Mancala World

Banan-Cala → German.

Other Names: Banana-Cala
Inventor: Vince Kurr, 1998
Variant of Kalah
Ranks: Two
Sowing: Single laps
Region: USA

Banan-Cala was invented by Vince Kurr who lives in San Mateo, California. He is the director of, the largest internet game & puzzles store. The game was published in 1998 in London, England, by University Games. It was also marketed in Germany through the Heidelberger Spieleverlag.

Banan-Cala is the most challenging variant of a series of three games named Kid-Cala because they were especially designed for children. Kid-Cala was nominated Toy of the Year 2000 in the Netherlands.


The board consists of two rows of six playing holes each. In addition, there is a large store hole called "mancala" at the right side of each player.

Initially a player owns 24 fruits (six bananas, six grapes, six apples and six oranges) which are stored in his mancala before they are used in the game.


Initial Position

At the beginning the board is empty except for the two mancalas.

In the first move each player distributes one to six fruits one by one, starting in his right-most playing hole and sowing to the left. Any combination of fruits is permitted.

In the following moves a player may either sow the contents of one of his holes clockwise into consecutive holes of both players including his opponent's mancala or distribute up to six fruits from his own mancala as described above.

If the last fruit is dropped into an empty hole of the player's own side and the opposite enemy hole contains at least one fruit, the contents of the opponent's hole as well as the last distributed fruit is captured. The captured fruits are stored between the board and the player (not in the mancala).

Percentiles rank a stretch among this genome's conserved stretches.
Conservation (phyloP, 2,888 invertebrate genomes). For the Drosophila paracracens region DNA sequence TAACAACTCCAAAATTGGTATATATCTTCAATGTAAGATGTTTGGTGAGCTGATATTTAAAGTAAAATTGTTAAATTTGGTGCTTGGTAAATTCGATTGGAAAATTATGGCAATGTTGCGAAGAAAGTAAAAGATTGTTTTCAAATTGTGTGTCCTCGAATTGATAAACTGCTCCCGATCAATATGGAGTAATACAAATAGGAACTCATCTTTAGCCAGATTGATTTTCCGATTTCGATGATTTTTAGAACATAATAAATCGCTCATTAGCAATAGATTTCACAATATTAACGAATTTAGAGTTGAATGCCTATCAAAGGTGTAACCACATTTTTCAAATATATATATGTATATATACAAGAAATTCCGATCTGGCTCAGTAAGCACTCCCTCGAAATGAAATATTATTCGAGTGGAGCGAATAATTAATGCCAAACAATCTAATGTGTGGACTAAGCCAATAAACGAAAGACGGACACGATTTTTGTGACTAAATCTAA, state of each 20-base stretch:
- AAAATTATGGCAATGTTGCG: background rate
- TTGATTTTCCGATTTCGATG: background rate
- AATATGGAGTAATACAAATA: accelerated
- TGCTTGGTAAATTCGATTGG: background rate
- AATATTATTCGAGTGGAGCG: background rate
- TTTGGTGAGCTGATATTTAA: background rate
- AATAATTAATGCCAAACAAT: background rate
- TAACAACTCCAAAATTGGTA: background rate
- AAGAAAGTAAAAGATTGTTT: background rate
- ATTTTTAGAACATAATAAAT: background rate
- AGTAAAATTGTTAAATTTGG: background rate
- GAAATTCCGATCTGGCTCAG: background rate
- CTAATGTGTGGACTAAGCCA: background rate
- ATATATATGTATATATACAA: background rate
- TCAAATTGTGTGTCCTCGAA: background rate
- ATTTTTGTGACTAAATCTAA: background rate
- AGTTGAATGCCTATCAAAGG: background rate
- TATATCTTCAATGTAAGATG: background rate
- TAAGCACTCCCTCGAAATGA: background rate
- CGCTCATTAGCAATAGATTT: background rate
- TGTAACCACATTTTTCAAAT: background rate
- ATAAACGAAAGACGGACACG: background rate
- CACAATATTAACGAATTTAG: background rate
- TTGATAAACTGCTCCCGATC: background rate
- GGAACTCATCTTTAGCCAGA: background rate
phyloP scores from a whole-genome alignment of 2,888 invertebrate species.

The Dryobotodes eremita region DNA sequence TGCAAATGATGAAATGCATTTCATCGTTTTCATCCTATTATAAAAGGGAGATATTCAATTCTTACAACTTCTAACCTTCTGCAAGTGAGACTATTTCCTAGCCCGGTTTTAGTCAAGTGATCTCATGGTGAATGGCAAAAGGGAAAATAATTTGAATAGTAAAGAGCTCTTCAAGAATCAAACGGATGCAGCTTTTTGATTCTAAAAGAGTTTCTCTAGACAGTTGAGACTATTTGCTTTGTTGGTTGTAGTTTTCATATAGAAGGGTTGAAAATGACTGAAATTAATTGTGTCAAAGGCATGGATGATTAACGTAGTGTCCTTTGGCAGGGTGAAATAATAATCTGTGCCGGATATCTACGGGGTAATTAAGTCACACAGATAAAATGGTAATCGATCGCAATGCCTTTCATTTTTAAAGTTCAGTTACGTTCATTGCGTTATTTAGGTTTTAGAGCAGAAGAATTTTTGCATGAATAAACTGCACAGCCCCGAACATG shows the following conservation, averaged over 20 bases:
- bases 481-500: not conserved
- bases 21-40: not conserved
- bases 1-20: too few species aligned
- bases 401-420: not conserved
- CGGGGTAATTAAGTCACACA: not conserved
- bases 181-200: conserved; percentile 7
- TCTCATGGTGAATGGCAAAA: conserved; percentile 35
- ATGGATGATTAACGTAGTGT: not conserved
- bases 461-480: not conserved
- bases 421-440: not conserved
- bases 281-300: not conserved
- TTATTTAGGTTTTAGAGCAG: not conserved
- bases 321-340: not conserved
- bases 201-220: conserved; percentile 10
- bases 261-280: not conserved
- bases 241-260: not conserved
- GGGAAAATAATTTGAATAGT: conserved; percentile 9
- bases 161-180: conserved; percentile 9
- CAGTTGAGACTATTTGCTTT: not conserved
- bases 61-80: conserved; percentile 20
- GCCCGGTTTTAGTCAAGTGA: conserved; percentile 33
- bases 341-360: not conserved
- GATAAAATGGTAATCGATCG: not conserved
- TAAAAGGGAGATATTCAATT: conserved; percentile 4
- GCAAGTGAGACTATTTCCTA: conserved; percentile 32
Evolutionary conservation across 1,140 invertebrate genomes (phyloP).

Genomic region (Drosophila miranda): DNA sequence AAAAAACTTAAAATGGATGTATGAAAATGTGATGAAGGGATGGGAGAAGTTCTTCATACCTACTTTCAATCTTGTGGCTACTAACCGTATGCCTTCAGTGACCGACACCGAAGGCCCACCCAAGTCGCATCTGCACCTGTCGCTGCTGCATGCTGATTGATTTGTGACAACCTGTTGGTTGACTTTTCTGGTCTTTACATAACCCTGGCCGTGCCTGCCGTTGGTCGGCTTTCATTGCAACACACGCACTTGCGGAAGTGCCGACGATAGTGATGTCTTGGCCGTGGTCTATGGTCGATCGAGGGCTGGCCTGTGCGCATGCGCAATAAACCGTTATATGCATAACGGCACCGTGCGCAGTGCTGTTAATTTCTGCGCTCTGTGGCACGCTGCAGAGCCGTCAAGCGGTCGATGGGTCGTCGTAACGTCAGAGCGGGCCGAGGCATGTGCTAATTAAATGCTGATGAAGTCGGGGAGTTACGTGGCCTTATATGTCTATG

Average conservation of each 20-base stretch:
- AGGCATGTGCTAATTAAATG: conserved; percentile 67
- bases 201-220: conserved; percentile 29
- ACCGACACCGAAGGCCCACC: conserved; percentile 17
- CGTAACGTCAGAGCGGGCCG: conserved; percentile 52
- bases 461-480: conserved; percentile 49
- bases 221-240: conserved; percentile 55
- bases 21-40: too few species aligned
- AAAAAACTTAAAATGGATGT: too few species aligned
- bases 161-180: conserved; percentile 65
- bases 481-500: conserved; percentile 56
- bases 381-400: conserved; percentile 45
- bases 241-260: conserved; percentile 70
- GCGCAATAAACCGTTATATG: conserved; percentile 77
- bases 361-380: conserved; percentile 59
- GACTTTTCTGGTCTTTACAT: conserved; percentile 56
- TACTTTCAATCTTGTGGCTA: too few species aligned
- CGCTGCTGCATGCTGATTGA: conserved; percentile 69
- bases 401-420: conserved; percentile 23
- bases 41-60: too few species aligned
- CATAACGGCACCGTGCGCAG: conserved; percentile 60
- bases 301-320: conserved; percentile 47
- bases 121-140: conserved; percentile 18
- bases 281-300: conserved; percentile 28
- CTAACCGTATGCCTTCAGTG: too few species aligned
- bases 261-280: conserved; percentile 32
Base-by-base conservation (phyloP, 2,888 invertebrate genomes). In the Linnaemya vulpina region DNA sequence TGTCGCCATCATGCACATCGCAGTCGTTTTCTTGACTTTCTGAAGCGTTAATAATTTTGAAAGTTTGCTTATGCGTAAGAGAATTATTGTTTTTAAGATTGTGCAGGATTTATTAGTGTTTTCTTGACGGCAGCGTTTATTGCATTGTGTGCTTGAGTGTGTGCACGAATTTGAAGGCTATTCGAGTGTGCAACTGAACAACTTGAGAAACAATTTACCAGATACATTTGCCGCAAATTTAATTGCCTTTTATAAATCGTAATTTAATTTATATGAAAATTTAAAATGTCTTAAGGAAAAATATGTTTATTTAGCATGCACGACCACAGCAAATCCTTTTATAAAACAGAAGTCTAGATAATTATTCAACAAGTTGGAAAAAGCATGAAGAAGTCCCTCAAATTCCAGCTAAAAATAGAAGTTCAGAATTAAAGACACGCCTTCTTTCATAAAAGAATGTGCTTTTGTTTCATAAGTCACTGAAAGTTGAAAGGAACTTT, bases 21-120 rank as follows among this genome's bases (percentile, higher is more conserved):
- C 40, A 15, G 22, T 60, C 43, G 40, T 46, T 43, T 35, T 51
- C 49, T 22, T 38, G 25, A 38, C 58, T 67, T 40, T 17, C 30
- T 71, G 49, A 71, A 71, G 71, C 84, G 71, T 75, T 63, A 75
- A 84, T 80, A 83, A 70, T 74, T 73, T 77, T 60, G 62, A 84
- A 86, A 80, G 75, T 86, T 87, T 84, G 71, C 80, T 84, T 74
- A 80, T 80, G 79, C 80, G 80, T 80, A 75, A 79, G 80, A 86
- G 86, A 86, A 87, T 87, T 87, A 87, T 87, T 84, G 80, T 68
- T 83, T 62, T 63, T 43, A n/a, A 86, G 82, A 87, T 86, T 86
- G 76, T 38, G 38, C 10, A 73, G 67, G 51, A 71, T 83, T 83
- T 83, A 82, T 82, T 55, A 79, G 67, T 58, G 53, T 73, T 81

The game is finished when a player cannot move. His opponent wins all fruits remaining on the board. Grapes, apples and oranges count one point, while bananas are penalty points (-1) and must be subtracted. A total of 24 points is possible. A draw is achieved when both players get 12 points.


Robin King suggested in 2002 that each fruit should have a different point value. For instance, bananas could count -1 points, grapes 0 points, apples +1 points and oranges +2 points. This makes the game even more challenging for enthusiasts.



There are still two bananas and one orange on the board. Both players have got 12 points each. (Robin King variant)

South to move and win.


Haffner, F. 
Règles de Jeu. University Games Corporation, San Mateo CA (USA) 2000.
King, R. 
Kid-Cala. In: Games Magazine; Buyer's Guide Issue 2002.


Hours of fruitful fun await you from this charming rendition of the classic African family of games. (...) Now you can compare apples and oranges without getting sour grapes.
Robin King (2001)

External Links

Solution to the Puzzle

1. 1! 3
2. 2 4
3. 3! 5
4. 4 6
5. 6! M
6. M! 1x
7. 1 South wins 14 : 10 points.


© Wikimanqala.
By: Ralf Gering
Under the CC by-sa 2.5 license.